Why one missed the mark and the other lifted sales by $6-billion
If you haven’t already seen the Gillette Ad, take a quick minute to watch it here. You’ve got to have
Yes, the Gillette ad speaks to the trend of virtue signaling. Yes, Gillette comments on what they believe to be “Toxic Masculinity”.
And, despite being near non-existent in the world of social, their YouTube video has amassed over 27-million views at the time of this writing.
The question is – is this the right type of attention – or just another ploy to gain views?
If you’re in the business of sharing ideas, getting attention and telling narratives – you want to have engaging, captivating content that drives business results. For your own blog, as an influencer or for a brand. Here’s how bloggers and content creators can learn from Gillette’s attempt at the Visiconomy.
What is the Visiconomy and how do content creators leverage it?
Content marketing. Social media marketing. Personalized marketing. The Attention Economy. There are various concepts that aim to speak to how marketing has evolved over time – but none really capture the essence of where advertising is going today, more than the Visiconomy.
As a content creator you already understand the power of a well written piece. Of a story arc. A narrative.
And yes, you already know that every brand needs to be personal, they need to speak to the core motives and interest of their target demographic. Nothing new there.
Social is important. Facebook ads do work. Headlines can capture attention. And yes, leveraging trending topics will help you connect with the trends.
But in order for a brand or blog to really benefit from this, everything must stem from the brand or blog’s core concept.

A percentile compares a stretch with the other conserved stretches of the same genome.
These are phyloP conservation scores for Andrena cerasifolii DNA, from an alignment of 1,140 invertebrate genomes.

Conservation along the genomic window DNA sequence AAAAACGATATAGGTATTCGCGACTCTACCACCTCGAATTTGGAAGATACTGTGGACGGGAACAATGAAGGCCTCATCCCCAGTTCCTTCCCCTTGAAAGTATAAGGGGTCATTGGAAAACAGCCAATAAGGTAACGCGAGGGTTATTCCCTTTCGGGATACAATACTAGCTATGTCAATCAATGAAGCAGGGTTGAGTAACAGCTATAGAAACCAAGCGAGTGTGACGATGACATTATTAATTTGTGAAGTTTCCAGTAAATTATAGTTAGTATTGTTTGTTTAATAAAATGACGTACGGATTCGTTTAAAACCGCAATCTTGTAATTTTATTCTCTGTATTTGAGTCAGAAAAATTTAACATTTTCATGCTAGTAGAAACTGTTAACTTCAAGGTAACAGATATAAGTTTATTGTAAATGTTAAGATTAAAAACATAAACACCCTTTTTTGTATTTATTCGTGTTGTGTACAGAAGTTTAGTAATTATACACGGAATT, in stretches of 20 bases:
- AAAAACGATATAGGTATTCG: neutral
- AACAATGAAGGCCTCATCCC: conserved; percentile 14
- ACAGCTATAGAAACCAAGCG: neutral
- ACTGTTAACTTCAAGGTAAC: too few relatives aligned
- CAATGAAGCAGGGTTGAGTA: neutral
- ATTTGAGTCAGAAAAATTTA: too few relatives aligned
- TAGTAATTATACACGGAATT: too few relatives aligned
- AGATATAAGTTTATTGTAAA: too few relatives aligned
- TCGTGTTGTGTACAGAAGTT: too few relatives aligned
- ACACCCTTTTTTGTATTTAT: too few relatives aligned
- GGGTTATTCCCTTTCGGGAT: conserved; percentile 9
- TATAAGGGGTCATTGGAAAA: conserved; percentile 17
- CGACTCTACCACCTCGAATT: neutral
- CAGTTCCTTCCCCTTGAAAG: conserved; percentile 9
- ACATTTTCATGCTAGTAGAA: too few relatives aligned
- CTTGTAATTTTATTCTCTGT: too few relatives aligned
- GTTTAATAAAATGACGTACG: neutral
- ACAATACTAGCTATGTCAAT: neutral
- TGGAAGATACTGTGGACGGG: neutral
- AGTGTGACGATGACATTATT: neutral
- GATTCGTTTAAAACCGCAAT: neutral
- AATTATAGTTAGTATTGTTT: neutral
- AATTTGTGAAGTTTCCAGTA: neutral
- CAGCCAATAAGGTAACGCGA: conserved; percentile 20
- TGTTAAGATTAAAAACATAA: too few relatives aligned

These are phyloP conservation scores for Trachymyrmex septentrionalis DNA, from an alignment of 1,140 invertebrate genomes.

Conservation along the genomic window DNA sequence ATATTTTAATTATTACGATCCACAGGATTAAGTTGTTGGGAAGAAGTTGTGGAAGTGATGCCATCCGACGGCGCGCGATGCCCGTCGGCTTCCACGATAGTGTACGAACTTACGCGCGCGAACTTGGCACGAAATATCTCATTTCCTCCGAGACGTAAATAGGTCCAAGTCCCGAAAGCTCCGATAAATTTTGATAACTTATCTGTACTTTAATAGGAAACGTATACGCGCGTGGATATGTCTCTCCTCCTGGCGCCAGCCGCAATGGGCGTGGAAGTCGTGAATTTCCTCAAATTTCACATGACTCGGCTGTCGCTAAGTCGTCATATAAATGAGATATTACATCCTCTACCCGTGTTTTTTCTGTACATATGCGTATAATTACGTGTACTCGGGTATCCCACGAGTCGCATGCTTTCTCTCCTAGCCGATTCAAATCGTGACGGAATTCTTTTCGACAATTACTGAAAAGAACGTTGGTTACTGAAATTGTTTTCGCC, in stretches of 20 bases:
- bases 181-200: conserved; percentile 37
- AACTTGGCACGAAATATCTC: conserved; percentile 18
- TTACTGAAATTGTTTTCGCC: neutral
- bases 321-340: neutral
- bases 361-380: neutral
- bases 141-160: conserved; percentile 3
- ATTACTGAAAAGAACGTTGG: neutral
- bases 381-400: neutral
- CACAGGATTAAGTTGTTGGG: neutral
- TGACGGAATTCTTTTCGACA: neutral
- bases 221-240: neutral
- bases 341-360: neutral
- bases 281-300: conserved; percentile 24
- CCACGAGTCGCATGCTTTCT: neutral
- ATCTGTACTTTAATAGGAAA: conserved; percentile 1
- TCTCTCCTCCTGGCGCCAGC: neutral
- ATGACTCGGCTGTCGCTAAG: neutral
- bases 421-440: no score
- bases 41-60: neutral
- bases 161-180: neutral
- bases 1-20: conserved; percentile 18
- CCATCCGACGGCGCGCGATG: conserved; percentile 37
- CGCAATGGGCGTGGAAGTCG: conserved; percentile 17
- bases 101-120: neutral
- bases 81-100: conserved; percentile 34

What is the core concept?
It’s your vision of the world. That everything your brand does – every blog post, social tweet, advertising spot, online campaign, podcast, article – everything must stem from the core vision of that brand. The core vision is what carries your narrative forward. It’s what carries and connects each and every blog post or story you construct.
Simon Sinek discusses this in the 3rd most popular TED talk of all time. Getting to that core concept can be tough, but when done right – it can be very very powerful.
An article on building corporate culture with a blog, right here on Blog Herald mentions it as well. It’s a critical concept.
Asking yourself questions such as:
- What do I believe about the industry I’m writing about?
- What does my client, this brand believe about the world?
- What does my client believe about the industry?
- What do I stand for?
- What vision do I have for the world?
- What about my client? What’s their vision of the world?
And when you share that vision – in your own content, or help a brand share that content through the right mediums and channels, this does create economic value. This is the core of what the Visiconomy is all about.
Your vision shared in the right way, to the right people can create more sales, drive more leads, improve clicks and conversions, gain more views and improve engagement – IF and only if your content is core to the vision of your brand.
And this is where we get to Nike and Gillette.
The $6-Billion Dollar Difference
Starting with your core vision, your why sounds clear enough. Surprisingly though, many companies fail to do this.
Take Gillette and Nike as two examples.
The two are surprisingly similar on many levels – size, market, target demographics, industry etc. And when we look at the ads or content campaigns they run there are many similarities.
Millions of views gained. 100s of thousands of comments.
But when explored with a closer look there are stark differences. Differences that, at the time of this writing have clearly led to notable gains. The main of which is $6-Billion dollars – no small sum, even by massive corporate standards.
When the differences are translated directly to content creators, you can see how leveraging the Visiconomy can create economic value, and well, the other might not.
Take Gilitte’s ad campaign for example. Yes, there’s no denying. They got attention. Lots of it. 27+ Million views.
But does it inspire their prospective audience?
Does it connect with the core vision of the brand?
Does it make those who use their product, feel like they’re on a fantastic mission?
Does it make those who use their product feel good about themselves?